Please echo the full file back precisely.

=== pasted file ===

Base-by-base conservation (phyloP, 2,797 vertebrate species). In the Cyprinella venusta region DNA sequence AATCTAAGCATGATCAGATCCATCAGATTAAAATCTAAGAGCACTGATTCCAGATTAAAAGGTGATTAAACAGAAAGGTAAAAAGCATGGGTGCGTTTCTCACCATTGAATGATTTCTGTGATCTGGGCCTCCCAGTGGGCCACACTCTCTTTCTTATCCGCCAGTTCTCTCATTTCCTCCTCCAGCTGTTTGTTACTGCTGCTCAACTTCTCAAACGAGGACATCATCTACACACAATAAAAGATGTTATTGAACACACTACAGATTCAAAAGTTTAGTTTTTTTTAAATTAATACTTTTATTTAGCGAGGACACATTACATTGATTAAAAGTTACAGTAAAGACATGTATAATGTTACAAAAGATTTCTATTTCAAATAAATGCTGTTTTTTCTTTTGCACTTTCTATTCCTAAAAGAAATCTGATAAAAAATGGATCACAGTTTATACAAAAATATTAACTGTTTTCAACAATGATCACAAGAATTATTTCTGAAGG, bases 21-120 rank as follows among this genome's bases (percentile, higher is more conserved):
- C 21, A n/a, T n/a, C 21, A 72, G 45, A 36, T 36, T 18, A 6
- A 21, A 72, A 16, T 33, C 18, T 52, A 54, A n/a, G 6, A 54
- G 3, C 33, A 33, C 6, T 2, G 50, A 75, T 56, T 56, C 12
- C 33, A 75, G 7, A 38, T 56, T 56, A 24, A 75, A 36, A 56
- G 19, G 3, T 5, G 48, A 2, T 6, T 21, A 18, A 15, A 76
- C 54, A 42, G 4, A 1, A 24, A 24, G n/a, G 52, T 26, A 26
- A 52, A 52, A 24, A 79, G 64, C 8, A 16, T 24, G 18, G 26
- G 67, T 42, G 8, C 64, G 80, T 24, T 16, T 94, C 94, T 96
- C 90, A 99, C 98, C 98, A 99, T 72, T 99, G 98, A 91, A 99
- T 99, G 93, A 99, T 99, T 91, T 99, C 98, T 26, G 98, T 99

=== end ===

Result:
Base-by-base conservation (phyloP, 2,797 vertebrate species). In the Cyprinella venusta region DNA sequence AATCTAAGCATGATCAGATCCATCAGATTAAAATCTAAGAGCACTGATTCCAGATTAAAAGGTGATTAAACAGAAAGGTAAAAAGCATGGGTGCGTTTCTCACCATTGAATGATTTCTGTGATCTGGGCCTCCCAGTGGGCCACACTCTCTTTCTTATCCGCCAGTTCTCTCATTTCCTCCTCCAGCTGTTTGTTACTGCTGCTCAACTTCTCAAACGAGGACATCATCTACACACAATAAAAGATGTTATTGAACACACTACAGATTCAAAAGTTTAGTTTTTTTTAAATTAATACTTTTATTTAGCGAGGACACATTACATTGATTAAAAGTTACAGTAAAGACATGTATAATGTTACAAAAGATTTCTATTTCAAATAAATGCTGTTTTTTCTTTTGCACTTTCTATTCCTAAAAGAAATCTGATAAAAAATGGATCACAGTTTATACAAAAATATTAACTGTTTTCAACAATGATCACAAGAATTATTTCTGAAGG, bases 21-120 rank as follows among this genome's bases (percentile, higher is more conserved):
- C 21, A n/a, T n/a, C 21, A 72, G 45, A 36, T 36, T 18, A 6
- A 21, A 72, A 16, T 33, C 18, T 52, A 54, A n/a, G 6, A 54
- G 3, C 33, A 33, C 6, T 2, G 50, A 75, T 56, T 56, C 12
- C 33, A 75, G 7, A 38, T 56, T 56, A 24, A 75, A 36, A 56
- G 19, G 3, T 5, G 48, A 2, T 6, T 21, A 18, A 15, A 76
- C 54, A 42, G 4, A 1, A 24, A 24, G n/a, G 52, T 26, A 26
- A 52, A 52, A 24, A 79, G 64, C 8, A 16, T 24, G 18, G 26
- G 67, T 42, G 8, C 64, G 80, T 24, T 16, T 94, C 94, T 96
- C 90, A 99, C 98, C 98, A 99, T 72, T 99, G 98, A 91, A 99
- T 99, G 93, A 99, T 99, T 91, T 99, C 98, T 26, G 98, T 99